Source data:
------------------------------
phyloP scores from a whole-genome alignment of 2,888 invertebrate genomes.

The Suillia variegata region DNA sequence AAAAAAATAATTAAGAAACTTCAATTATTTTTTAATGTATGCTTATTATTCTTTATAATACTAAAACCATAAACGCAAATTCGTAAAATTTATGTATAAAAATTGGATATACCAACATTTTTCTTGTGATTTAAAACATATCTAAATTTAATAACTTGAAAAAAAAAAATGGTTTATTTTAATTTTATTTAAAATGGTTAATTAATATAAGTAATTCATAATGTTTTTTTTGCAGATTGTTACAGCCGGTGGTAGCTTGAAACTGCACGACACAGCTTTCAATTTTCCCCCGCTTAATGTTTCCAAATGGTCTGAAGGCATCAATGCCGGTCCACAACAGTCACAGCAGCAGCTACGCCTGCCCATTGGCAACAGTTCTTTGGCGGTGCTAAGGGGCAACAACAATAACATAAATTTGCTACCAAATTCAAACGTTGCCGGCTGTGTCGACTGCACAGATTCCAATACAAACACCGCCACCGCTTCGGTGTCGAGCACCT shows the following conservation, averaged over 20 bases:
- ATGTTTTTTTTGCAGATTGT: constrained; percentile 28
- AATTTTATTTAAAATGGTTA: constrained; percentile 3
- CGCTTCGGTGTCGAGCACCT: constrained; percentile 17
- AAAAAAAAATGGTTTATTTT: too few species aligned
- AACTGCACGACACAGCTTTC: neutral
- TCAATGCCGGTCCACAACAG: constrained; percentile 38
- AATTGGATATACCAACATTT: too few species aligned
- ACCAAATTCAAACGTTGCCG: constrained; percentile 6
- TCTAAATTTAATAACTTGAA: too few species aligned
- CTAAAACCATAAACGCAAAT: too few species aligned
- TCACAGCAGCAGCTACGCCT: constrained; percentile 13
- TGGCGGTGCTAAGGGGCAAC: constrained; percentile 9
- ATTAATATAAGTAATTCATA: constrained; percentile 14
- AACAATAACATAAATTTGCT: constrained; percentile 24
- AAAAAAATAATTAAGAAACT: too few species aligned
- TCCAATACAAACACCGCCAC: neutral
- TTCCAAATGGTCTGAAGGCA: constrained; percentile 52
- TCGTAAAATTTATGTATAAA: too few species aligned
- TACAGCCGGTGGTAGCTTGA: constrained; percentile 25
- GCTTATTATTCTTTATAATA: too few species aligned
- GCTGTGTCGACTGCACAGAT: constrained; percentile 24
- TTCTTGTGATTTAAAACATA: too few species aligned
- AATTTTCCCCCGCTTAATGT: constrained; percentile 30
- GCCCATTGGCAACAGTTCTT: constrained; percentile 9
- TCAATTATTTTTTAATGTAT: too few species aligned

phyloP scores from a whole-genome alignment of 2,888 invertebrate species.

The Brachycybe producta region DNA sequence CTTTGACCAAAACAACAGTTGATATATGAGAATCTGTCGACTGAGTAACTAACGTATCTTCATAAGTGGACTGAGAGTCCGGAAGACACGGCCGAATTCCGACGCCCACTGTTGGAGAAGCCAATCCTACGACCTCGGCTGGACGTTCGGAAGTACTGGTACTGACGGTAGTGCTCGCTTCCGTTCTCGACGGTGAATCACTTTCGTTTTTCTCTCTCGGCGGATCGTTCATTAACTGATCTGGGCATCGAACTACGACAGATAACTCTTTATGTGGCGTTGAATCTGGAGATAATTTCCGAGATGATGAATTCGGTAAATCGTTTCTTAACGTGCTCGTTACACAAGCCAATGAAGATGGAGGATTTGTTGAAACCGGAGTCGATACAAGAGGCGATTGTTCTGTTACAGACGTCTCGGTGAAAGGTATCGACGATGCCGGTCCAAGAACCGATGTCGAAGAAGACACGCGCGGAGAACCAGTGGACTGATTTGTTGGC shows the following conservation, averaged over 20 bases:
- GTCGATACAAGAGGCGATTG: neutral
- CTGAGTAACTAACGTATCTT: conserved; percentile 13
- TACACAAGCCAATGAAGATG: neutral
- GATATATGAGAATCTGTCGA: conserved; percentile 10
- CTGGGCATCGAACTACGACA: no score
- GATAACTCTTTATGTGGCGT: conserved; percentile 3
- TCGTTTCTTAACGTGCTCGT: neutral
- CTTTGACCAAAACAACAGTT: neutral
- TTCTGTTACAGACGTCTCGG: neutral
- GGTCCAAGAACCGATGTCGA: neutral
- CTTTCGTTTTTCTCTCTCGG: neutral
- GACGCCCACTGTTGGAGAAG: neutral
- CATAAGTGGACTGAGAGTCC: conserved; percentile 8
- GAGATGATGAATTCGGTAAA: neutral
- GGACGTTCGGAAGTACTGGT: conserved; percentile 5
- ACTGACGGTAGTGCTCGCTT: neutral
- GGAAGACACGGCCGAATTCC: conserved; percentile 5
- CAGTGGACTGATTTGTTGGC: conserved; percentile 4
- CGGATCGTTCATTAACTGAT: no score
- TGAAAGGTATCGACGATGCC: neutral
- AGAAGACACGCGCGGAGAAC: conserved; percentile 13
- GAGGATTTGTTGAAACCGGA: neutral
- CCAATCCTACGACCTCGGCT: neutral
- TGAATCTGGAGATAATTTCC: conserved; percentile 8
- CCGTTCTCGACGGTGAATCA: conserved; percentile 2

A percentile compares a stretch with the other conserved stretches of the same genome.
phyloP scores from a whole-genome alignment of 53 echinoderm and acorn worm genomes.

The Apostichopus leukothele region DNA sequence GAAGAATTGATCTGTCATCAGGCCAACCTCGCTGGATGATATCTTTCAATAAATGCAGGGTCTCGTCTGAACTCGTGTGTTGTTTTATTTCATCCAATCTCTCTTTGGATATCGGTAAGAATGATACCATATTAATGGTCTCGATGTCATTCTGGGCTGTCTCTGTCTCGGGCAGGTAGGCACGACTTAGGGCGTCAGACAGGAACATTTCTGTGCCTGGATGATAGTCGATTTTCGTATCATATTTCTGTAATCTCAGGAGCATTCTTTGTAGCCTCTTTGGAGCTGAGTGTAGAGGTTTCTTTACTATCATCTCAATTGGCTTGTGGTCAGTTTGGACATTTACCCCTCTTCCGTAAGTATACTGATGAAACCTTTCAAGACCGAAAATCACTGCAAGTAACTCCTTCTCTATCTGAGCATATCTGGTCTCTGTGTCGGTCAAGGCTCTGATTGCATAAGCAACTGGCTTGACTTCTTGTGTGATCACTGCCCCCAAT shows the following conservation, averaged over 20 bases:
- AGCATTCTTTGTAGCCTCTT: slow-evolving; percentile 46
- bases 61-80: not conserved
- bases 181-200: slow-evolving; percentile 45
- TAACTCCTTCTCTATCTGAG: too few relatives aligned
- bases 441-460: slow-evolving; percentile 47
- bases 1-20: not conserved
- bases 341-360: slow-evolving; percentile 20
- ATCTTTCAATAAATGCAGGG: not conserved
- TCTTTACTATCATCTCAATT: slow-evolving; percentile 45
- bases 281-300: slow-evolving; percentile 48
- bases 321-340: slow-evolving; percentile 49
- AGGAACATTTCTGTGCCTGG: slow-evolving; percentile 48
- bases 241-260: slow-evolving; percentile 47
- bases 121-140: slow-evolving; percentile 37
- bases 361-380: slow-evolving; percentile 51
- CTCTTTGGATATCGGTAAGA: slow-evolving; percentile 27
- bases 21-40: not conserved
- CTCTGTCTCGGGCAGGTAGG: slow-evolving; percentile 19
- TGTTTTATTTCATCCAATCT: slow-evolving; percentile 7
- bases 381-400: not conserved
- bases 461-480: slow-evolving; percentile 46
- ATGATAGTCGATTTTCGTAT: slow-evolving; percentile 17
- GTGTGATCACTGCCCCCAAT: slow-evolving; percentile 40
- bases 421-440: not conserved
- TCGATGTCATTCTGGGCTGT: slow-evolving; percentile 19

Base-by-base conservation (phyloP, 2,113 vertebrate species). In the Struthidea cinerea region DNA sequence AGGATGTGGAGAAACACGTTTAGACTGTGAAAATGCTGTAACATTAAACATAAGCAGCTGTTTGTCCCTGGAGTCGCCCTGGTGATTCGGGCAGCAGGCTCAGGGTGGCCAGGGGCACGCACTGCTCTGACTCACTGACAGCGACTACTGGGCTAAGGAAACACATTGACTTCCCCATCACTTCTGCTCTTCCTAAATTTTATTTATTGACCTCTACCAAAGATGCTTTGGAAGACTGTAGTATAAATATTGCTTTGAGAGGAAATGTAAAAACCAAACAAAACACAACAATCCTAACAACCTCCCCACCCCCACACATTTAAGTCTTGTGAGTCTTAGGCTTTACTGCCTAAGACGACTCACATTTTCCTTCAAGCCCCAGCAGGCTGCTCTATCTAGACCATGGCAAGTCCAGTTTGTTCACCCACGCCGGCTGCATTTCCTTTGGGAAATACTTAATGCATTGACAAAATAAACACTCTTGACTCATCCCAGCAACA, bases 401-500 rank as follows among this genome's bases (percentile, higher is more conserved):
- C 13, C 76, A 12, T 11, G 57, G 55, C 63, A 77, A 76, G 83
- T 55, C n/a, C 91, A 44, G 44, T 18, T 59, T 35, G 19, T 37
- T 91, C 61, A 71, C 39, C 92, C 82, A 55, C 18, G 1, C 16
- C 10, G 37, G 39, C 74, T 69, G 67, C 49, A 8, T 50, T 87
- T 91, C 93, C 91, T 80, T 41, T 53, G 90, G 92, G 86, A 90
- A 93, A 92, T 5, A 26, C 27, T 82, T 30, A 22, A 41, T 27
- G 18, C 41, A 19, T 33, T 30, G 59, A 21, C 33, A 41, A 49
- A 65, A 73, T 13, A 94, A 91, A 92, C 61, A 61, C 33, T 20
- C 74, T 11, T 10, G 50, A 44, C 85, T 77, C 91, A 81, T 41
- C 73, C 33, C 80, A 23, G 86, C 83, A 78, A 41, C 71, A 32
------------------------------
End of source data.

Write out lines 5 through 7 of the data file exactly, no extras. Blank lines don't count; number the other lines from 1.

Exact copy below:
- CGCTTCGGTGTCGAGCACCT: constrained; percentile 17
- AAAAAAAAATGGTTTATTTT: too few species aligned
- AACTGCACGACACAGCTTTC: neutral